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Flathead Republicans not completely sold on perceived frontrunner Sheehy

by KATE HESTON
Daily Inter Lake | March 10, 2024 12:00 AM

Montana's Republican heavyweights have thrown their support behind Bozeman businessman Tim Sheehy as the GOP’s best shot at unseating incumbent U.S. Sen. Jon Tester, but not everyone is sold.

“Overall, across the state, what people are communicating to me is that it's still a mixed message. [Some people] are saying, look, we need to consolidate behind Mr. Sheehy in order to go into the general election unified,” said Flathead County Republican Central Committee Chair Al Olszewski. "There is another group of people, of which I'm one, that says, look, Mr. Sheehy still hasn't inspired us.”

Olszewski said he leaned toward throwing his support behind Brad Johnson, a former Montana Secretary of State, past member of the Public Service Commission and one of two Republican challengers left facing Sheehy. 

Olszewski’s shift toward Johnson came after Republican U.S. Rep. Matt Rosendale withdrew from the race. Rosendale’s sudden departure forced voters and political insiders to weigh their options, and Sheehy is not always the top choice, Olszewski said. 

Before Sheehy became the GOP’s frontrunner in the Senate race, he served as a Navy SEAL. The Minnesota native and Gallatin County resident owns Bridger Aerospace, which provides aerial firefighting and wildfire management services nationwide. 

That the firm relies heavily on federal contracts — they accounted for about 96% of its total revenue in 2022, according to a March 2023 filing with the Securities and Exchange Commission — has already emerged as a point of criticism in the Senate race.

Sheehy, a political newcomer, was recruited by Senate Minority Leader Mitch McConnell and Montana Sen. Steve Daines, who is the head of the Senate GOP campaign arm, according to multiple media accounts.

Other prominent Flathead Republicans sought to remain neutral on the question of supporting Sheehy. State Sen. Keith Regier, R-Kalispell, who endorsed Rosendale, said that he will support the eventual nominee. 

He downplayed any perceived divide within the party.

“I don't think there's a split, we all take sides just like with our favorite baseball or football team,” Regier said. “We have loyalties. I wouldn't say a split, we just lean toward one or the other.”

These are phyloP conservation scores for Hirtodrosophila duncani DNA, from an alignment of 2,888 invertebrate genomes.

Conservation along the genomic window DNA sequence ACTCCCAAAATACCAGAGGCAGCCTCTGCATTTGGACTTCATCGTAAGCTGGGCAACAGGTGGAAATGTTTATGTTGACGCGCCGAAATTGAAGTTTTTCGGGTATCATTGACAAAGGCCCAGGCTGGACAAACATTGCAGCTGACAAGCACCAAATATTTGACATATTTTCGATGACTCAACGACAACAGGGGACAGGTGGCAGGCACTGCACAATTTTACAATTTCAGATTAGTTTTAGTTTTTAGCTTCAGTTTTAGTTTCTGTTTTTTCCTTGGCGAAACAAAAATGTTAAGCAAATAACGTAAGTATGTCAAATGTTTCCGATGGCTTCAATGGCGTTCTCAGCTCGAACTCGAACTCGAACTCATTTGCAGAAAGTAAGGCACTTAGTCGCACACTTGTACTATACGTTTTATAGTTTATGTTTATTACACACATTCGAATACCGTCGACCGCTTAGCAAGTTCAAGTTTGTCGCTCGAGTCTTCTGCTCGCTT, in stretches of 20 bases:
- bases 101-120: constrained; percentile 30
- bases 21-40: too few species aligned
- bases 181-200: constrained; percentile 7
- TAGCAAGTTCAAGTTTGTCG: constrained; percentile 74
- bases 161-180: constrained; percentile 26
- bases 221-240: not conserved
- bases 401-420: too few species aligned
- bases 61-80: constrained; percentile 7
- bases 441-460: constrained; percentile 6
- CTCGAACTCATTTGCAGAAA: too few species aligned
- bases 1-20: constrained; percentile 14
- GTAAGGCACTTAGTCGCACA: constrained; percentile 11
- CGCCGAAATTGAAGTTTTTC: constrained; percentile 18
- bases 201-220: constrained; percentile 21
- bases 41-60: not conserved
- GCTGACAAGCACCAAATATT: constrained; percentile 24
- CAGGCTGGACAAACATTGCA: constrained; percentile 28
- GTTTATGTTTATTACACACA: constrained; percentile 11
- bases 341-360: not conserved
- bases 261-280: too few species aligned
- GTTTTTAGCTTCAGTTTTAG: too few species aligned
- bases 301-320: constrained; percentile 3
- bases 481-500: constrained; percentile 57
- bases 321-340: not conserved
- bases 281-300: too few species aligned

Rep. Steve Gunderson, a member of the Montana Freedom Caucus, where a majority of folks supported Rosendale’s bid, declined to offer support to one candidate. He planned to hold out until after the primary, as things always “shake [themselves] out.” 

Others, though, are backing Sheehy because they see him as having the best chance of ousting Tester, a three-term Democrat. Rep. Courtenay Sprunger, R-Kalispell, supported Sheehy early on because when it comes to the general election, she believes he is best suited to unseat Tester. 

“I just personally feel that Sheehy was the ideal candidate in a general election if we wanted to win,” Sprunger said. 

BRAD JOHNSON, a Helena resident, said he is running to give Republicans an option not handpicked by the Republican establishment. 

He described Sheehy’s recruitment as backroom politics and criticized him for not representing the average Montanan.   

“I am not the only one who resents the heavy tactics of Mitch McConnel and Steve Daines,” Johnson said. “I think that really this is an insight into the McConnell, Daines strategy which is to buy a senate seat in Montana that they can control.” 

Johnson’s platform includes reimposing the border policies enacted under former President Donald Trump and supporting Israel in its war against Hamas. He said he backed the Supreme Court’s decision to overturn Roe v. Wade, saying that abortion was a question for the states. 

Though assuming he will be outspent by Sheehy’s campaign, Johnson said he was confident in his ability to run a grassroots campaign against the perceived frontrunner.